Guatemala’s Volcano Of Fire Erupts, Thousands Evacuated

Guatemala‘s Volcano of Fire has erupted, spewing lava almost 2,000 feet down its slopes as ash billowed into the air on Thursday.

The country’s head of emergency evacuations has announced that more than 33,000 people are evacuating the area following the eruption, reports USA Today.

Sergio Cabanas, the head of emergency evacuations, has said that the evacuees are leaving about 17 villages around the Volcano of Fire, which is about 10 miles (16 kilometers) away from Antigua, a colonial city.

The volcano, which is no stranger to eruptions, and has been active for a long time, is just outside one of Guatemala’s most popular tourist attractions.

Seismologists added that, along with lava and ash, a series of explosions have been emanating from the 12,346-foot-high volcano. CBS News notes that the Volcano of Fire (also known as the Volcan de Fuego), is one of the most active volcanoes in Central America. Its last known eruption was just last year.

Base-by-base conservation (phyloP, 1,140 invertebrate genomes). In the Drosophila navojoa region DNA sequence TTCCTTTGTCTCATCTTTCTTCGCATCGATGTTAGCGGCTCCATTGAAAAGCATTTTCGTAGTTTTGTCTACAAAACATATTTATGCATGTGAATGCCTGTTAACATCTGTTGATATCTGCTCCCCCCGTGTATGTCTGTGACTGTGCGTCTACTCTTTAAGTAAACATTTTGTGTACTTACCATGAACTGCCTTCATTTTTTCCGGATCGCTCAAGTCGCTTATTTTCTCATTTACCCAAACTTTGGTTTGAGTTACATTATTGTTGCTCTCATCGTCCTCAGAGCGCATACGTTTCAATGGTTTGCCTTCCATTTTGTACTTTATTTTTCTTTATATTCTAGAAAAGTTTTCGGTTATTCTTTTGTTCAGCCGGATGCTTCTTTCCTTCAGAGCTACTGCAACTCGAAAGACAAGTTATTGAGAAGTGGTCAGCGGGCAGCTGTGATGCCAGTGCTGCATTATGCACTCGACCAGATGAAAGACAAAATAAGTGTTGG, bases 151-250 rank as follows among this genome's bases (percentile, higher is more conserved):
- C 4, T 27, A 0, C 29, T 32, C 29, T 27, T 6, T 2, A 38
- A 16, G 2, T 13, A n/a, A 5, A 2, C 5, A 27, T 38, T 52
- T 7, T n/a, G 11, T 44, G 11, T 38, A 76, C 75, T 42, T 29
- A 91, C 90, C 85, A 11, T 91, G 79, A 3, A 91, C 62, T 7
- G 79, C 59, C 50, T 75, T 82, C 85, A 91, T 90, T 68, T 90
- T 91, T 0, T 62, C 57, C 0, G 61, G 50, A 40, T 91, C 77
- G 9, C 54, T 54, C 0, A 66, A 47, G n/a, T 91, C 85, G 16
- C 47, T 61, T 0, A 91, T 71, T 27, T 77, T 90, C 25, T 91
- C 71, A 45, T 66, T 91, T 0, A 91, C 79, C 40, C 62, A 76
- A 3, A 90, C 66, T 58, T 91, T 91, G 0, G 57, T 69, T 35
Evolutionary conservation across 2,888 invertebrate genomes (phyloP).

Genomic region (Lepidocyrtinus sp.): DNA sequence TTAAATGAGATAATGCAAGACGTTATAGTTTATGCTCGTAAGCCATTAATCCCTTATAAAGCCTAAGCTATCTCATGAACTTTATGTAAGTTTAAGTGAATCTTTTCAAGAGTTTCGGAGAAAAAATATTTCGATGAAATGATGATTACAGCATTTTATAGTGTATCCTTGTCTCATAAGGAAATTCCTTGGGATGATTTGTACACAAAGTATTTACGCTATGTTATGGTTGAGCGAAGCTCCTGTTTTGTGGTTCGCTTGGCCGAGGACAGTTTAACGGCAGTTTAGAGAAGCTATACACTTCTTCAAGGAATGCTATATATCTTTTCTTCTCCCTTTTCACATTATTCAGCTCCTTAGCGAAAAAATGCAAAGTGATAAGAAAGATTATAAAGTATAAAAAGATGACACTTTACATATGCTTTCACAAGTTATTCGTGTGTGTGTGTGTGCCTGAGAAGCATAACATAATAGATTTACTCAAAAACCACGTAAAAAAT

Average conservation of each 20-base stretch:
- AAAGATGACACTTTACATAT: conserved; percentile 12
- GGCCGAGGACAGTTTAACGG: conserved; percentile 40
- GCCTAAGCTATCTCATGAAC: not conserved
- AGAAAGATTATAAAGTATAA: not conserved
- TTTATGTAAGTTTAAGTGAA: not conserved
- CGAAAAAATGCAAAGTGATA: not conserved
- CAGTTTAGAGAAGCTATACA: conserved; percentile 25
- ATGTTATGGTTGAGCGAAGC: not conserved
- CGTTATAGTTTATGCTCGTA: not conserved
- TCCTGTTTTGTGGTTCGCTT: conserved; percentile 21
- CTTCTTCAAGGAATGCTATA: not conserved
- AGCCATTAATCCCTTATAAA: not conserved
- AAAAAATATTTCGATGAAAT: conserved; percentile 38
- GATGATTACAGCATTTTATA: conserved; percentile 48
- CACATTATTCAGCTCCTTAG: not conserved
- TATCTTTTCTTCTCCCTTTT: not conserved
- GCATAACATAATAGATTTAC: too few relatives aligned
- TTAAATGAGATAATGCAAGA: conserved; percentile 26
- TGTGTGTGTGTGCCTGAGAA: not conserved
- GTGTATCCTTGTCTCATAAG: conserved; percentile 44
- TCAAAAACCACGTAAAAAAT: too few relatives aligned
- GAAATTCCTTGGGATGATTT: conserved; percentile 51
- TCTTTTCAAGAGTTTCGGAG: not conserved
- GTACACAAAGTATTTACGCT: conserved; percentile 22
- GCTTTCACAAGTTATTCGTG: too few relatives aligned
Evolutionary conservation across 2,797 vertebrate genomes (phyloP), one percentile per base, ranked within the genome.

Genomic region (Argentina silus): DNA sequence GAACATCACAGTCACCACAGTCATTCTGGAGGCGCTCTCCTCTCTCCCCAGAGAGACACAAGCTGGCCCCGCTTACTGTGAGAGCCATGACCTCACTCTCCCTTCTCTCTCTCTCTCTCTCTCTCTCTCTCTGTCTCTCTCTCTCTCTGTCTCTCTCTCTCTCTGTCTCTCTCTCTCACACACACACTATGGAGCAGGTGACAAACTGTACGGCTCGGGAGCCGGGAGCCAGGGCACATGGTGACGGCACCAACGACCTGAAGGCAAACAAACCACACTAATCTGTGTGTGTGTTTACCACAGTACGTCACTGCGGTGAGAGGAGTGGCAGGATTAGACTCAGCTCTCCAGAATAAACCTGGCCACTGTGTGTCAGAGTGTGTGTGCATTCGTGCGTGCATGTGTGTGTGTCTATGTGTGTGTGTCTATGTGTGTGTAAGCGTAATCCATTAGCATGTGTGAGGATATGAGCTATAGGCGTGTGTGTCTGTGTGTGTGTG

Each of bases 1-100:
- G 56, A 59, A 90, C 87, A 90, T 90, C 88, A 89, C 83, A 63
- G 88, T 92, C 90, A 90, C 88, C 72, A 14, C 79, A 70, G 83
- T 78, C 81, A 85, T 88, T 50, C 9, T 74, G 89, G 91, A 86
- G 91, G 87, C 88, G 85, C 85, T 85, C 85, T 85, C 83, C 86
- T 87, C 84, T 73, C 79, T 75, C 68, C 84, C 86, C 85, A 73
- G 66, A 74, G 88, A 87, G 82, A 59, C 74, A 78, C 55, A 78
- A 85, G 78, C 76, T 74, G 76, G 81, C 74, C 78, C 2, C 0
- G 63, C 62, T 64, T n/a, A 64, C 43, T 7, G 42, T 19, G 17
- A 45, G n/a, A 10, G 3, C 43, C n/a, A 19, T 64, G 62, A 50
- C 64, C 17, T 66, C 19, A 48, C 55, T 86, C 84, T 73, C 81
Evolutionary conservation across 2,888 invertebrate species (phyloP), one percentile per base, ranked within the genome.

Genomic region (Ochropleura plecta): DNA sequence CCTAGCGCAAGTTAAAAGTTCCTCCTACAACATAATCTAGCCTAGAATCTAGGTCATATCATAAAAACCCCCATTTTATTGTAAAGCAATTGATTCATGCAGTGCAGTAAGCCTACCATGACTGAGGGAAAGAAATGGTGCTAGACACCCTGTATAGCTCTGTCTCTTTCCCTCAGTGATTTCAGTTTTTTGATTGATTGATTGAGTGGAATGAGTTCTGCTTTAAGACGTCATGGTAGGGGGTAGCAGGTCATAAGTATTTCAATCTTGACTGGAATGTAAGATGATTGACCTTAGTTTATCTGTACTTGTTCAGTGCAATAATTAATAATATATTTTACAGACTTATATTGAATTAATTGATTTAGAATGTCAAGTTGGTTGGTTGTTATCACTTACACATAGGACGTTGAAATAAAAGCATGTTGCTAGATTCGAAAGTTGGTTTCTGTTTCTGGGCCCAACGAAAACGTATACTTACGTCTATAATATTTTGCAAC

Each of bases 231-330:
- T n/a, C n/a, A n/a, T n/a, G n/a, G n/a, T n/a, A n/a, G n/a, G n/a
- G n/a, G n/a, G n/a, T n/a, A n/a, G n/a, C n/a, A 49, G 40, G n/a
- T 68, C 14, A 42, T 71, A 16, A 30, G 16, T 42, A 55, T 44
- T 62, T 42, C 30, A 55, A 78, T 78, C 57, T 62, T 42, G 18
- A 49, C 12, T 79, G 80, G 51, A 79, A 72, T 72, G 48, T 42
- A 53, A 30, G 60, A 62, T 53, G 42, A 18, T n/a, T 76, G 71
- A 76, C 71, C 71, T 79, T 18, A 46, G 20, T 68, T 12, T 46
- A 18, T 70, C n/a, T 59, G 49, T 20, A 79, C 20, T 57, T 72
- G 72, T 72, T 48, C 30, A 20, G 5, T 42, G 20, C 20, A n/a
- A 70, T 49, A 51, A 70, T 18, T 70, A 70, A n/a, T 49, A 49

The San Francisco Chronicle notes that Cabanas added that the eruption is expected to last for about 12 more hours, but that Antigua is not in danger from the eruption. Gustavo Chicna, a volcanologist with the National Institute of Seismology, Vulcanology, Meteorology and Hydrology, stated that, “A paroxysm of an eruption is taking place, a great volcanic eruption, with strong explosions and columns of ash.”

Chicna added that there was a red alert south and southeast of the Guatemalan volcano, while there was a general alert (the second highest level) in other areas around the eruption.